A few hours in
Or maybe my ship’ll get destroyed by pirates, instead. That could also happen.
Yeah, so Jarenth I didn’t actually live very long. Two, maybe three trips? Ironically, it was because of my experience with earlier builds that I died as quickly as I did: I approached Sunless Sea’s combat in a way I was familiar with, instead of in a way that was actually clever.
Jarenth II, an urchin from the Flit also hunting for his own father’s bones, managed to survive for much longer. As soon as I started trying to learn actual combat intricacies instead of overlaying my own memories over a system that no longer adhered, things went much better for me. For instance, here is my captain destroying a helpless merchant cruiser.
And here, I take down a pirate frigate.
And here’s a snapshot of the time I destroyed a dreadnought full of devils!
Jarenth II got close to finding his father’s bones, really very close. Alas, not close enough. The legendary creature I was supposed to fight never showed up. And I had to go North. I HAD TO GO NORTH.
Jarenth III had an altogether more quiet run, supplying stone from the Salt Lions to the Bazaar, and apart from one visit to the Surface, didn’t make too many waves… save for the siring of Jarenth IV, currently lying in wait. I haven’t zailed Jarenth IV yet. I might, soon. I might not soon.
In general — if such a qualifier can be said to have any meaning in this case — I had a lot of fun with Sunless Sea. It’s quite the unusual game, an interesting mix of resource-based exploration and immersive storytelling, with cool visuals and amazing aural support and designed to accommodate many different player types. However, I do feel that the kind and the amount of enjoyment you’ll get from Fallen London are somewhat dependent on the kind of player you are.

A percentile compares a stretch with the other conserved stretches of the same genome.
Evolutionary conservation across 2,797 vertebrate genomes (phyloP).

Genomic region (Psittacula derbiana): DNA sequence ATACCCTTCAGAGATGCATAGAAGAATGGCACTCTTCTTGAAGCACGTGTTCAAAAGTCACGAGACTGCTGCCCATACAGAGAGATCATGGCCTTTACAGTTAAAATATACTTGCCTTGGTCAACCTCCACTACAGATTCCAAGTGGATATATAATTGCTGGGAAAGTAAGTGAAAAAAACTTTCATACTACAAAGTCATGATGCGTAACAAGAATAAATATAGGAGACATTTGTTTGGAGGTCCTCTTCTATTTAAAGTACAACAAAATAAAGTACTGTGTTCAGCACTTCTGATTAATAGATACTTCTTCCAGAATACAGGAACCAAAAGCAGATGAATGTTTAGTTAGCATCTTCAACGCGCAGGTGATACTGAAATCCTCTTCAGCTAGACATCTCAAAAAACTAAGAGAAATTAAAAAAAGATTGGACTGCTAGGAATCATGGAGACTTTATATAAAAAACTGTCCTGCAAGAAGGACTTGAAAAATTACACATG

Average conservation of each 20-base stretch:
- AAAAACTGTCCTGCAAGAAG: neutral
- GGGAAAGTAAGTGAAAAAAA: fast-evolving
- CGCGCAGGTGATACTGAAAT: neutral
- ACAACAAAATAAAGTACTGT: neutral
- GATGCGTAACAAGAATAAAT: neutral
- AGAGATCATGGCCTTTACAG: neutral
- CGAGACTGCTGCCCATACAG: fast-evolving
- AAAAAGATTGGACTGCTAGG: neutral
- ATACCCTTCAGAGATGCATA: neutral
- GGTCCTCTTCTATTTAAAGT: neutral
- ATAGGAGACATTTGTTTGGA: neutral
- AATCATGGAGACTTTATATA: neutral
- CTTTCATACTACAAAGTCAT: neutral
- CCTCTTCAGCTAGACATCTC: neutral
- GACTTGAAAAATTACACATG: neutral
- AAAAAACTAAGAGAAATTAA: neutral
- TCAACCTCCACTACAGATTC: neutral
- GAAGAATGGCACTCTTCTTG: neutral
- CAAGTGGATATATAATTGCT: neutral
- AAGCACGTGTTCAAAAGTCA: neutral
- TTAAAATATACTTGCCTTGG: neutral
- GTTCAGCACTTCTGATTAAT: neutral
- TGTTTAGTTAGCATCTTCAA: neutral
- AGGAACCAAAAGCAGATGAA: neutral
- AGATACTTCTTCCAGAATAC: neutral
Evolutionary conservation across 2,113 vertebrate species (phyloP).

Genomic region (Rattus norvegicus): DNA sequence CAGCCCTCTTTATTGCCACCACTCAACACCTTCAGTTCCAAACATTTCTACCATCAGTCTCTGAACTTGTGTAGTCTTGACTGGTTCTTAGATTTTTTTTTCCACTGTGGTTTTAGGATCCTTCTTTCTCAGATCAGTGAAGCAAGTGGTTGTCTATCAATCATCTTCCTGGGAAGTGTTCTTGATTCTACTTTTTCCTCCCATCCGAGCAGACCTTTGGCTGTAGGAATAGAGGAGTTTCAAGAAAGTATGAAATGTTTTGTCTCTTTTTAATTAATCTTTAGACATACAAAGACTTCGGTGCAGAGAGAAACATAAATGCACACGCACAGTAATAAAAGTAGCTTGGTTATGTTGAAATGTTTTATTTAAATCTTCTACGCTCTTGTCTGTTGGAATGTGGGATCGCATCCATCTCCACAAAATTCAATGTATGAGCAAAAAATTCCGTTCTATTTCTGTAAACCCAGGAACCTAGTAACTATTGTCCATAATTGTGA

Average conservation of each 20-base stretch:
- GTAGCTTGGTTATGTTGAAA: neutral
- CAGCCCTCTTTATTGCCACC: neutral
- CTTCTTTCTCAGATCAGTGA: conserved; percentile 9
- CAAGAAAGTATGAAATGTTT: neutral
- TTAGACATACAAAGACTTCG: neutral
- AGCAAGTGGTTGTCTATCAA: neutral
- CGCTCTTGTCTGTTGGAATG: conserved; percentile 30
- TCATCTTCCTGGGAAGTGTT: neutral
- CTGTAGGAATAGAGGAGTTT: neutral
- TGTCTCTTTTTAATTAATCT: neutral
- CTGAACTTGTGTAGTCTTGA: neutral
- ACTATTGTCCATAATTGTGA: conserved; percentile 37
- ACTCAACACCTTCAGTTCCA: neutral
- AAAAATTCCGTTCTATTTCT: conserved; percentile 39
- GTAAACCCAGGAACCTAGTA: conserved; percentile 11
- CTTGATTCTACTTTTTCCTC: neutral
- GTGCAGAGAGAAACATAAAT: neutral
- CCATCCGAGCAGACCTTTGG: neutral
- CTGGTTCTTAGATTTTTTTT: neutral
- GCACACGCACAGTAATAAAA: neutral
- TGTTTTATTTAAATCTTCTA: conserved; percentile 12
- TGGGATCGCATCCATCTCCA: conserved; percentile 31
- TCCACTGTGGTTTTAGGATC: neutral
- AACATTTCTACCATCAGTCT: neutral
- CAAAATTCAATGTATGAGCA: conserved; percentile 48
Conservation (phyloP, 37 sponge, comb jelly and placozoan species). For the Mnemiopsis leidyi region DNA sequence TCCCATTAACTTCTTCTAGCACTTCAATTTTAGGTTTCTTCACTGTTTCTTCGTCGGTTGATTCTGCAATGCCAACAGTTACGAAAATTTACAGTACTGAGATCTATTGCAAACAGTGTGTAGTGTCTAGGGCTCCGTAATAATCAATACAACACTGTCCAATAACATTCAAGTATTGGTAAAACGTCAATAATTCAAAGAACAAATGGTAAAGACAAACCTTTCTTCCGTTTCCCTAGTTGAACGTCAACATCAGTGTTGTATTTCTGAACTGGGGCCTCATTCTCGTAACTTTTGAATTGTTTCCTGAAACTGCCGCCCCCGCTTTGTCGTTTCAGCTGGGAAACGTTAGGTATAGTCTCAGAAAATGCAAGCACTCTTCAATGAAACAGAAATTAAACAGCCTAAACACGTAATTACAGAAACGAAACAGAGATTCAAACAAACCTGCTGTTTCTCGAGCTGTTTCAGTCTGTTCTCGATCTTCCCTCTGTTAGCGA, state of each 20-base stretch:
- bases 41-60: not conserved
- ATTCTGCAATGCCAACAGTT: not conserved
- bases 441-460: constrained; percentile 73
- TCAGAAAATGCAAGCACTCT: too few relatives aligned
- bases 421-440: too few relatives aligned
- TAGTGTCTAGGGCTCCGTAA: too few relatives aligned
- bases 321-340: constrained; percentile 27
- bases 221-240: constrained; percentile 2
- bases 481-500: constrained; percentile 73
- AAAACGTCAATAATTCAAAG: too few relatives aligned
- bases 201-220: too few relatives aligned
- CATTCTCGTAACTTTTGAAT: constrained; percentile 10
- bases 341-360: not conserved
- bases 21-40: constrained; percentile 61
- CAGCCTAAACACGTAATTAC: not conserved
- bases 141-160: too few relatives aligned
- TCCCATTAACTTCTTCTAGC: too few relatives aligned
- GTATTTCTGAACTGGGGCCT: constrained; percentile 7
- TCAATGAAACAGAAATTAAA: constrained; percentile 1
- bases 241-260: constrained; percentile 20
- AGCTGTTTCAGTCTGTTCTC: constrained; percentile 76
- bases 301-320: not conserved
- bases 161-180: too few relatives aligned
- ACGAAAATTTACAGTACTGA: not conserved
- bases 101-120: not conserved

First and foremost, in assessing how much you’ll like Sunless Sea, I have to ask: did you play Fallen London, to any degree? And if so, did you enjoy it? The writing, the mechanics, the world? Because the two games are very much connected, on several levels.
Narratively speaking — and this was my first understanding of it — there’s this implicit, pervasive assumption that almost everyone here is on some level familiar with Fallen London lore and customs. Sunless Sea is set in and steeped in Failbetter Games’ Victorian underworld, and it’s not about to take time out of its busy schedule of terrorizing you to explain much of anything. Things like: why is London underground? Why are all these devils running around the place? Why are there golems made of clay, and squid-face humanoids, and spiders that eat eyes, and cats that talk, and undying mummy-people? What’s the relevance of mushroom wine, and ‘foxfire candles’, and bottled human souls that you can apparently buy and sell freely? Why are my stats named Iron, and Mirrors, and Veils, and Hearts, and Pages? And just what is this setting’s obsession with eating people?
Sunless Sea won’t tell you. Well, not much of it.
But the two games are connected by more than just a shared narrative setting. You see, despite strong outward differences — one’s a wait-based browser game about clicking text boxes, the other’s a active top-down game about zailing — I’ve grown more and more convinced that Fallen London and Sunless Sea are mechanically quite similar, too. I’d almost go as far as saying that Sunless Sea is a second iteration of the Fallen London formula, with some movement-based combat action thrown in to balance out the reading.